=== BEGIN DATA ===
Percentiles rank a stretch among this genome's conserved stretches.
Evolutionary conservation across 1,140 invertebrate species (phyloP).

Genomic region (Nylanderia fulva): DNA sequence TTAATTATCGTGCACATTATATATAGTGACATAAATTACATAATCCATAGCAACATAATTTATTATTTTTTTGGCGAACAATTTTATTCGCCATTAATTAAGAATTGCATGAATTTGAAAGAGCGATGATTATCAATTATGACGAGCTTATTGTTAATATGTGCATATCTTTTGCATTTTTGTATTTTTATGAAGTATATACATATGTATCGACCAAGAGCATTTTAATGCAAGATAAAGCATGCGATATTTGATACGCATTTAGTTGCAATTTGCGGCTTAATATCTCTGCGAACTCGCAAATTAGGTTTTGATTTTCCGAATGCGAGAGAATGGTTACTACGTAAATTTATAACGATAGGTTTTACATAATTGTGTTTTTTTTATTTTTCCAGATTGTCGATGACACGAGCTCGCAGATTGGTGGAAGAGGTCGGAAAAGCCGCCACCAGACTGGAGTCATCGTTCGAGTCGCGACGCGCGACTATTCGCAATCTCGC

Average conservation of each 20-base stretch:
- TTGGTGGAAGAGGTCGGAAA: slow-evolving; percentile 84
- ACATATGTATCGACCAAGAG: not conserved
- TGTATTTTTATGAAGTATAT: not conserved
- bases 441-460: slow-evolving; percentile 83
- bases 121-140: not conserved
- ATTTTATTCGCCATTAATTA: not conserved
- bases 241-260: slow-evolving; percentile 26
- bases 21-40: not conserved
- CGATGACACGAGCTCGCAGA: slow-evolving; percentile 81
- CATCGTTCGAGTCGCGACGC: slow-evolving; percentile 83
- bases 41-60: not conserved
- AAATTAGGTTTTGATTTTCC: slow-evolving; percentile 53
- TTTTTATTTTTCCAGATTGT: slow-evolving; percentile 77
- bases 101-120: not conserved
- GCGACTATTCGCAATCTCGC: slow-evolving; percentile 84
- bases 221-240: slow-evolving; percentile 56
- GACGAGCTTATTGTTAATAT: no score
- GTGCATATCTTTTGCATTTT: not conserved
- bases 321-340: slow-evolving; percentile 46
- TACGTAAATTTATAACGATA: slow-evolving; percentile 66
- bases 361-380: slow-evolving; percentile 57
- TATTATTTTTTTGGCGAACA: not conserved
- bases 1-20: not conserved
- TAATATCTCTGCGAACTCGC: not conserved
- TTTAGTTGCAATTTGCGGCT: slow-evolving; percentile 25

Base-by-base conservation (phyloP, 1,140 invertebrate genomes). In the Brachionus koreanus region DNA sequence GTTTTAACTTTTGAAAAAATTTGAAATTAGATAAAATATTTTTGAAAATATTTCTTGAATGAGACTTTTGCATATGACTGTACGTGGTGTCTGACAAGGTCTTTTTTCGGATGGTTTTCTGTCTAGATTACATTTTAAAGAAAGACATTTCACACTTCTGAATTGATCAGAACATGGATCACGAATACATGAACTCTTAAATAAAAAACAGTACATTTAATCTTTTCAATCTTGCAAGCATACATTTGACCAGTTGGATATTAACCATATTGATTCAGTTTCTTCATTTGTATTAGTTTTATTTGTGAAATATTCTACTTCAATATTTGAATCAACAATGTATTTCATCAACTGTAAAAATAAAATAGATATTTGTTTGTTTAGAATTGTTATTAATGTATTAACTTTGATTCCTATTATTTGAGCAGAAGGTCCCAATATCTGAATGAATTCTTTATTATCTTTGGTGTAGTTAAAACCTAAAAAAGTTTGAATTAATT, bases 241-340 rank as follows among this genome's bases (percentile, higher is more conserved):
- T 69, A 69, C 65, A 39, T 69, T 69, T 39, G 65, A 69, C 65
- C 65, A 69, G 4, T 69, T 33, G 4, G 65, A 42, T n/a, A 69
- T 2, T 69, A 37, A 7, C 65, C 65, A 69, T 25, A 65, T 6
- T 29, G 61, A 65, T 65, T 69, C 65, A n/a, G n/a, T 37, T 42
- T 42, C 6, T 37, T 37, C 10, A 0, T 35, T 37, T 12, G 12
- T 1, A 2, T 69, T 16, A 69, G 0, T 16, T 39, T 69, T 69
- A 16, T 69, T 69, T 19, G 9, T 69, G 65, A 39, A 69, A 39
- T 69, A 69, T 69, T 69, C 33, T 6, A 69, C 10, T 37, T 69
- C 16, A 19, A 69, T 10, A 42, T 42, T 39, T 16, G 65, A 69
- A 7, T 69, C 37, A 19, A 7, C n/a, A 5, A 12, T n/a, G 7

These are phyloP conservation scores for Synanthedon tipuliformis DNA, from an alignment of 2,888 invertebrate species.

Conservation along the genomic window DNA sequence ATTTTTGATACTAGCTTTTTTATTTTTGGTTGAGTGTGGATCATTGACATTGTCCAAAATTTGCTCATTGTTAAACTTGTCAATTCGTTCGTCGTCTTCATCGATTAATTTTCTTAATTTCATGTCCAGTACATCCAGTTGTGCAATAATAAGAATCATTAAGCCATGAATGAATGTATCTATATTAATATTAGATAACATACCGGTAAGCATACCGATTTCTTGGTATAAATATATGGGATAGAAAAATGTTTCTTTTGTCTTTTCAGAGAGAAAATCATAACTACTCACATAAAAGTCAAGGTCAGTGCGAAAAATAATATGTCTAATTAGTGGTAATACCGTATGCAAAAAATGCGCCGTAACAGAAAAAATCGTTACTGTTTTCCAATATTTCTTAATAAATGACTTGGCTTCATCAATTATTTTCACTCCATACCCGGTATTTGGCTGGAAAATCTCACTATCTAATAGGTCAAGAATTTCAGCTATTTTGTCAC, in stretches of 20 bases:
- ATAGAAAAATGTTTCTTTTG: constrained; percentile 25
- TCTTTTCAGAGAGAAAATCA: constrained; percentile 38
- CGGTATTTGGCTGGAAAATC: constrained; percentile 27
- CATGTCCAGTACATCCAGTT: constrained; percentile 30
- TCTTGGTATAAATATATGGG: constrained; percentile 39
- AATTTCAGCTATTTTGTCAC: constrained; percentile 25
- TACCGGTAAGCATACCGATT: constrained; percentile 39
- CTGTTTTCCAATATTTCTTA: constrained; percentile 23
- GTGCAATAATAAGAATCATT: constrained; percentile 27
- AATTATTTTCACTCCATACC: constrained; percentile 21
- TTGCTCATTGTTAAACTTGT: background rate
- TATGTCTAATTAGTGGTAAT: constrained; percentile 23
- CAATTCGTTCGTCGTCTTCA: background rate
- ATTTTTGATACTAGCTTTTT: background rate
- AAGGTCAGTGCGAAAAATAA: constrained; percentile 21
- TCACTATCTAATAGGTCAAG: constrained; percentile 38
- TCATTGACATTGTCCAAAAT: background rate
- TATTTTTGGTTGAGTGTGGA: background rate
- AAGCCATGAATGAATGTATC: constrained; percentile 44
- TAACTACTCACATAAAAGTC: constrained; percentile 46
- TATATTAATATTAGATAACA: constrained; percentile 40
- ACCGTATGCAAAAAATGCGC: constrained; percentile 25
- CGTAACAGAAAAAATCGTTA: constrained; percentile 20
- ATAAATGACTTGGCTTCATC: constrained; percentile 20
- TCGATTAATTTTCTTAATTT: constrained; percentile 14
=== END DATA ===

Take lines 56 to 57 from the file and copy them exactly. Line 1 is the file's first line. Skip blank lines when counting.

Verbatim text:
- ATTTTTGATACTAGCTTTTT: background rate
- AAGGTCAGTGCGAAAAATAA: constrained; percentile 21